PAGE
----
Having your brand associated with an eccentric, sometimes gun-wielding multi-millionaire may sound dangerously alluring to some companies, but not so much Intel.
The chipmaker is renaming McAfee Antivirus, the software company that it acquired for $7.68 billion (around £4.9 billion, or $AUS15 billion) back in 2010, to Intel Security following a year that saw the bizarre antics of its founder John McAfee make global headlines.
As reported by thenextweb, the branding change was announced during a presentation at the CES 2014 trade expo in Las Vegas by Intel CEO Brian Kzrnich, who said that the anti-virus company will continue to operate as a wholly owned subsidiary of Intel and that McAfee's employees will continue to work side-by-side with its own.
He also revealed that Intel plans to make certain aspects of McAfee's security solutions for mobile devices free of charge.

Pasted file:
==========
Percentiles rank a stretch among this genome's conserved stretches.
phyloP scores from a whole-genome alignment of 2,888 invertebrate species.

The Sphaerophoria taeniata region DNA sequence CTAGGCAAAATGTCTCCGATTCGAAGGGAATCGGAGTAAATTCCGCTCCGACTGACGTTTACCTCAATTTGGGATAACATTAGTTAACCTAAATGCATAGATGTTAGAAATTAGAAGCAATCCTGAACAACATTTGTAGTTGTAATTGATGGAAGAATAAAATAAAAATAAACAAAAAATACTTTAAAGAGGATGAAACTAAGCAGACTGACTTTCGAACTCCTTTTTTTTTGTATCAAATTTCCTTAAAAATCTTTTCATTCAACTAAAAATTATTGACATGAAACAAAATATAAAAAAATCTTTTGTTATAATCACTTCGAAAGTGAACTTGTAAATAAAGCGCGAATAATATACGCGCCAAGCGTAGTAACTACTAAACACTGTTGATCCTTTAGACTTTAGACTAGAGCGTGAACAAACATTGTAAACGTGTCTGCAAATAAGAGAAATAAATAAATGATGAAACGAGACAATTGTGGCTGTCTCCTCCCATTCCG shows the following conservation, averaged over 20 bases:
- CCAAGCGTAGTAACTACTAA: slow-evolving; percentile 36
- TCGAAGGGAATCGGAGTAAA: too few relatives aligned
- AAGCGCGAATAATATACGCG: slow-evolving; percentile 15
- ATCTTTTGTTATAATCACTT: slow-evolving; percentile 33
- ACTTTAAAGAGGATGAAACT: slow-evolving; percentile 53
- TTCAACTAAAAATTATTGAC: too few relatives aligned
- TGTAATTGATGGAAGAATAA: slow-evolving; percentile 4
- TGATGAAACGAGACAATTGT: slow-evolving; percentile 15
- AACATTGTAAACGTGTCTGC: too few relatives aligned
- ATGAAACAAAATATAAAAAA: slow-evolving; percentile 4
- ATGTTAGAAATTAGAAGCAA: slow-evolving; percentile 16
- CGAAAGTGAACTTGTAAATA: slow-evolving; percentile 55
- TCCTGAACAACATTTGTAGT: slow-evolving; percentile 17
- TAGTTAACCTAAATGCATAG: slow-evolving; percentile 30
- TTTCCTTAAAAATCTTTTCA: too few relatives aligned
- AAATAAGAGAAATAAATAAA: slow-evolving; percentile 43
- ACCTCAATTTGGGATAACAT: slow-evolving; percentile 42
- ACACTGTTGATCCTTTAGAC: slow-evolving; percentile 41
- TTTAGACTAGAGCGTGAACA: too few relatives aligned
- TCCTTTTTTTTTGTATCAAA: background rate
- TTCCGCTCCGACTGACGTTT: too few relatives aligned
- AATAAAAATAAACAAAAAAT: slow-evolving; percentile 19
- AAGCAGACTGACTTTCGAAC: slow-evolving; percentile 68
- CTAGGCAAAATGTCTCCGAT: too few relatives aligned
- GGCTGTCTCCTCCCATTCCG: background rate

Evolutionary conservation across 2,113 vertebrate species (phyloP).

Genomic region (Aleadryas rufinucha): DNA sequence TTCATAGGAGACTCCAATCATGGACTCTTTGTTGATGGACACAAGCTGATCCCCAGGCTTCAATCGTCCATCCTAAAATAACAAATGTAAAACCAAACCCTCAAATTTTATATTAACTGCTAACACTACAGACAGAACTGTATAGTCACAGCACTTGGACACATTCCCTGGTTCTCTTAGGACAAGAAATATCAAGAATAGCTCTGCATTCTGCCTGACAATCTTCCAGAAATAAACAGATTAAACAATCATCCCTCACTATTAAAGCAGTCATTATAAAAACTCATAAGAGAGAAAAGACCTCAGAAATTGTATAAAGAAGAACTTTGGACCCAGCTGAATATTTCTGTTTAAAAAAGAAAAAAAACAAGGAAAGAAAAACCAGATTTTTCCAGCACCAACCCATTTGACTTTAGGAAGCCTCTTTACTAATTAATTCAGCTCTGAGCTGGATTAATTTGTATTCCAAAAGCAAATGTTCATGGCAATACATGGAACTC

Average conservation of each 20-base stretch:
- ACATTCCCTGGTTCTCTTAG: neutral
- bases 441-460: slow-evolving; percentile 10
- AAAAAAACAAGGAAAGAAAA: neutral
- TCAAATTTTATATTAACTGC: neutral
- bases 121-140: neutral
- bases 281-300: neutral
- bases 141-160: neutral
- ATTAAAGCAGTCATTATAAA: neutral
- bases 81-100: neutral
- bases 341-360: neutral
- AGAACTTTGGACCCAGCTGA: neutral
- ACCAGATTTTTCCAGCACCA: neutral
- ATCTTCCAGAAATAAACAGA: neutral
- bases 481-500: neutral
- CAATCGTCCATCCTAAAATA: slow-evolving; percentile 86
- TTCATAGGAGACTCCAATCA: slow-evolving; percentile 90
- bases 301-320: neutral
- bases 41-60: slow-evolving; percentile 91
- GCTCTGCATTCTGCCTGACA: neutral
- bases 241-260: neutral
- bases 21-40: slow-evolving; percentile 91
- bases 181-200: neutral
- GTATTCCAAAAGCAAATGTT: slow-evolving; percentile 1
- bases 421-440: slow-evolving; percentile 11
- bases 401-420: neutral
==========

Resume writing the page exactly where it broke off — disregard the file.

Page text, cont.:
John McAfee expressed his delight at the name change to the BBC, telling the news website: "I am now everlastingly grateful to Intel for freeing me from this terrible association with the worst software on the planet. These are not my words, but the words of millions of irate users. My elation at Intel's decision is beyond words."
The 67-year-old, who has had nothing to do with the antivirus company he founded back in 1987 since selling the firm in 1994, came to the world's attention last year after fleeing his home in Guatemala to avoid being investigated for the murder of a neighbour.
What followed could have been lifted from the plot of Hollywood thriller. McAfee, who protested his innocence throughout, successfully evaded the police for months and was only caught when metadata embedded in a photograph taken of himself and some Wired journalists gave his location away.
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